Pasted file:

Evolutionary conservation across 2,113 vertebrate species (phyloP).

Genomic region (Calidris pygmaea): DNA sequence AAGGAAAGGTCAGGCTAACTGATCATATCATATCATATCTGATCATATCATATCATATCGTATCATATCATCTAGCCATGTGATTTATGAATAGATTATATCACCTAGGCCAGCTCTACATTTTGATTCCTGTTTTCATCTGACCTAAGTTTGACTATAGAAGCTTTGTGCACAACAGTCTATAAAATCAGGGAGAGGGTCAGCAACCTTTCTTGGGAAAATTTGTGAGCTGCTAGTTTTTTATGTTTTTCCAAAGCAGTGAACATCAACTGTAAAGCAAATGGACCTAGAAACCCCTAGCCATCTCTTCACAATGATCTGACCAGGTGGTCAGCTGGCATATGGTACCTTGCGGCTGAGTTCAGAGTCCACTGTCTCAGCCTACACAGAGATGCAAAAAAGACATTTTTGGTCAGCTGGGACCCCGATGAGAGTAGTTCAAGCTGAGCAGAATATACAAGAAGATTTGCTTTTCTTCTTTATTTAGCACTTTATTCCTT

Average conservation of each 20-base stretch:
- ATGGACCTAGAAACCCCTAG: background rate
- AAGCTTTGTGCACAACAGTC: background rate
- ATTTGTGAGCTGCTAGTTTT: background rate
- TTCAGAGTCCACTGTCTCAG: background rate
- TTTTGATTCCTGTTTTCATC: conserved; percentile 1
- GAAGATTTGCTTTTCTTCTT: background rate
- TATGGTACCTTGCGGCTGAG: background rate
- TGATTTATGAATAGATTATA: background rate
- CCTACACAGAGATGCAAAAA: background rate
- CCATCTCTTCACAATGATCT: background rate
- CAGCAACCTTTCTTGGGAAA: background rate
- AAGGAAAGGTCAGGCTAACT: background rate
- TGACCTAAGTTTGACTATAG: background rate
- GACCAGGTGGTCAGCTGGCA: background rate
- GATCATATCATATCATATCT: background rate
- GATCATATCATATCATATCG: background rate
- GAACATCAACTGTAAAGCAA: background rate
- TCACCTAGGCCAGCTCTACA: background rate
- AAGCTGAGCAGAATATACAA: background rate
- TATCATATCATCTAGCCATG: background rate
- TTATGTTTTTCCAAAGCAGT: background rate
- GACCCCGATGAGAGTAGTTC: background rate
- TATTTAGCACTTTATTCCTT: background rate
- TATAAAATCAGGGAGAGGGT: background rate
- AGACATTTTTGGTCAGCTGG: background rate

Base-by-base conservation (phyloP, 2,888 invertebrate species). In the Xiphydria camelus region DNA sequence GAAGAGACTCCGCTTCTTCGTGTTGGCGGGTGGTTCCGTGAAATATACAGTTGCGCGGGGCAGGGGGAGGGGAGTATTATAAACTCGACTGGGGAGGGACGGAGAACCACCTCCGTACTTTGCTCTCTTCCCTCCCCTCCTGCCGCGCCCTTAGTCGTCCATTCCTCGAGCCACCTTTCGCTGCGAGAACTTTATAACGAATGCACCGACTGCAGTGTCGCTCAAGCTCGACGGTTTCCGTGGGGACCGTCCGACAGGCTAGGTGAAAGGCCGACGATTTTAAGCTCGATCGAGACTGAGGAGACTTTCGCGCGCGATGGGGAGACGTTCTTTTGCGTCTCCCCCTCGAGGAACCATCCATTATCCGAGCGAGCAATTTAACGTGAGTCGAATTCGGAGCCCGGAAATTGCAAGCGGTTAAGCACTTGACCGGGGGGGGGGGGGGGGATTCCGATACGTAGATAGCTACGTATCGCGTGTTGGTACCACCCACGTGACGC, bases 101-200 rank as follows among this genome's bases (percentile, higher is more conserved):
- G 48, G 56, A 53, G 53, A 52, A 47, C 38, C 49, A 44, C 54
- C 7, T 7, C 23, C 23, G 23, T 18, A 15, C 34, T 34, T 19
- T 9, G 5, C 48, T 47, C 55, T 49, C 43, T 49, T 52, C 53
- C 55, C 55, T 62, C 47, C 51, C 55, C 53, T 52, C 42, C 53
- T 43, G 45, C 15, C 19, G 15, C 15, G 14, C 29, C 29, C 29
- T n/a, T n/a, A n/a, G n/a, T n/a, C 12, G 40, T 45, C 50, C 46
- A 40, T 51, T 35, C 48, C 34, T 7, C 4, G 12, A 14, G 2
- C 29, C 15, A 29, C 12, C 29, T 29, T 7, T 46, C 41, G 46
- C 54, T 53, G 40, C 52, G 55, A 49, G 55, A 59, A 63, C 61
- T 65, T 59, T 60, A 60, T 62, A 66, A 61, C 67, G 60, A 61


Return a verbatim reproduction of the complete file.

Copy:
Evolutionary conservation across 2,113 vertebrate species (phyloP).

Genomic region (Calidris pygmaea): DNA sequence AAGGAAAGGTCAGGCTAACTGATCATATCATATCATATCTGATCATATCATATCATATCGTATCATATCATCTAGCCATGTGATTTATGAATAGATTATATCACCTAGGCCAGCTCTACATTTTGATTCCTGTTTTCATCTGACCTAAGTTTGACTATAGAAGCTTTGTGCACAACAGTCTATAAAATCAGGGAGAGGGTCAGCAACCTTTCTTGGGAAAATTTGTGAGCTGCTAGTTTTTTATGTTTTTCCAAAGCAGTGAACATCAACTGTAAAGCAAATGGACCTAGAAACCCCTAGCCATCTCTTCACAATGATCTGACCAGGTGGTCAGCTGGCATATGGTACCTTGCGGCTGAGTTCAGAGTCCACTGTCTCAGCCTACACAGAGATGCAAAAAAGACATTTTTGGTCAGCTGGGACCCCGATGAGAGTAGTTCAAGCTGAGCAGAATATACAAGAAGATTTGCTTTTCTTCTTTATTTAGCACTTTATTCCTT

Average conservation of each 20-base stretch:
- ATGGACCTAGAAACCCCTAG: background rate
- AAGCTTTGTGCACAACAGTC: background rate
- ATTTGTGAGCTGCTAGTTTT: background rate
- TTCAGAGTCCACTGTCTCAG: background rate
- TTTTGATTCCTGTTTTCATC: conserved; percentile 1
- GAAGATTTGCTTTTCTTCTT: background rate
- TATGGTACCTTGCGGCTGAG: background rate
- TGATTTATGAATAGATTATA: background rate
- CCTACACAGAGATGCAAAAA: background rate
- CCATCTCTTCACAATGATCT: background rate
- CAGCAACCTTTCTTGGGAAA: background rate
- AAGGAAAGGTCAGGCTAACT: background rate
- TGACCTAAGTTTGACTATAG: background rate
- GACCAGGTGGTCAGCTGGCA: background rate
- GATCATATCATATCATATCT: background rate
- GATCATATCATATCATATCG: background rate
- GAACATCAACTGTAAAGCAA: background rate
- TCACCTAGGCCAGCTCTACA: background rate
- AAGCTGAGCAGAATATACAA: background rate
- TATCATATCATCTAGCCATG: background rate
- TTATGTTTTTCCAAAGCAGT: background rate
- GACCCCGATGAGAGTAGTTC: background rate
- TATTTAGCACTTTATTCCTT: background rate
- TATAAAATCAGGGAGAGGGT: background rate
- AGACATTTTTGGTCAGCTGG: background rate

Base-by-base conservation (phyloP, 2,888 invertebrate species). In the Xiphydria camelus region DNA sequence GAAGAGACTCCGCTTCTTCGTGTTGGCGGGTGGTTCCGTGAAATATACAGTTGCGCGGGGCAGGGGGAGGGGAGTATTATAAACTCGACTGGGGAGGGACGGAGAACCACCTCCGTACTTTGCTCTCTTCCCTCCCCTCCTGCCGCGCCCTTAGTCGTCCATTCCTCGAGCCACCTTTCGCTGCGAGAACTTTATAACGAATGCACCGACTGCAGTGTCGCTCAAGCTCGACGGTTTCCGTGGGGACCGTCCGACAGGCTAGGTGAAAGGCCGACGATTTTAAGCTCGATCGAGACTGAGGAGACTTTCGCGCGCGATGGGGAGACGTTCTTTTGCGTCTCCCCCTCGAGGAACCATCCATTATCCGAGCGAGCAATTTAACGTGAGTCGAATTCGGAGCCCGGAAATTGCAAGCGGTTAAGCACTTGACCGGGGGGGGGGGGGGGGATTCCGATACGTAGATAGCTACGTATCGCGTGTTGGTACCACCCACGTGACGC, bases 101-200 rank as follows among this genome's bases (percentile, higher is more conserved):
- G 48, G 56, A 53, G 53, A 52, A 47, C 38, C 49, A 44, C 54
- C 7, T 7, C 23, C 23, G 23, T 18, A 15, C 34, T 34, T 19
- T 9, G 5, C 48, T 47, C 55, T 49, C 43, T 49, T 52, C 53
- C 55, C 55, T 62, C 47, C 51, C 55, C 53, T 52, C 42, C 53
- T 43, G 45, C 15, C 19, G 15, C 15, G 14, C 29, C 29, C 29
- T n/a, T n/a, A n/a, G n/a, T n/a, C 12, G 40, T 45, C 50, C 46
- A 40, T 51, T 35, C 48, C 34, T 7, C 4, G 12, A 14, G 2
- C 29, C 15, A 29, C 12, C 29, T 29, T 7, T 46, C 41, G 46
- C 54, T 53, G 40, C 52, G 55, A 49, G 55, A 59, A 63, C 61
- T 65, T 59, T 60, A 60, T 62, A 66, A 61, C 67, G 60, A 61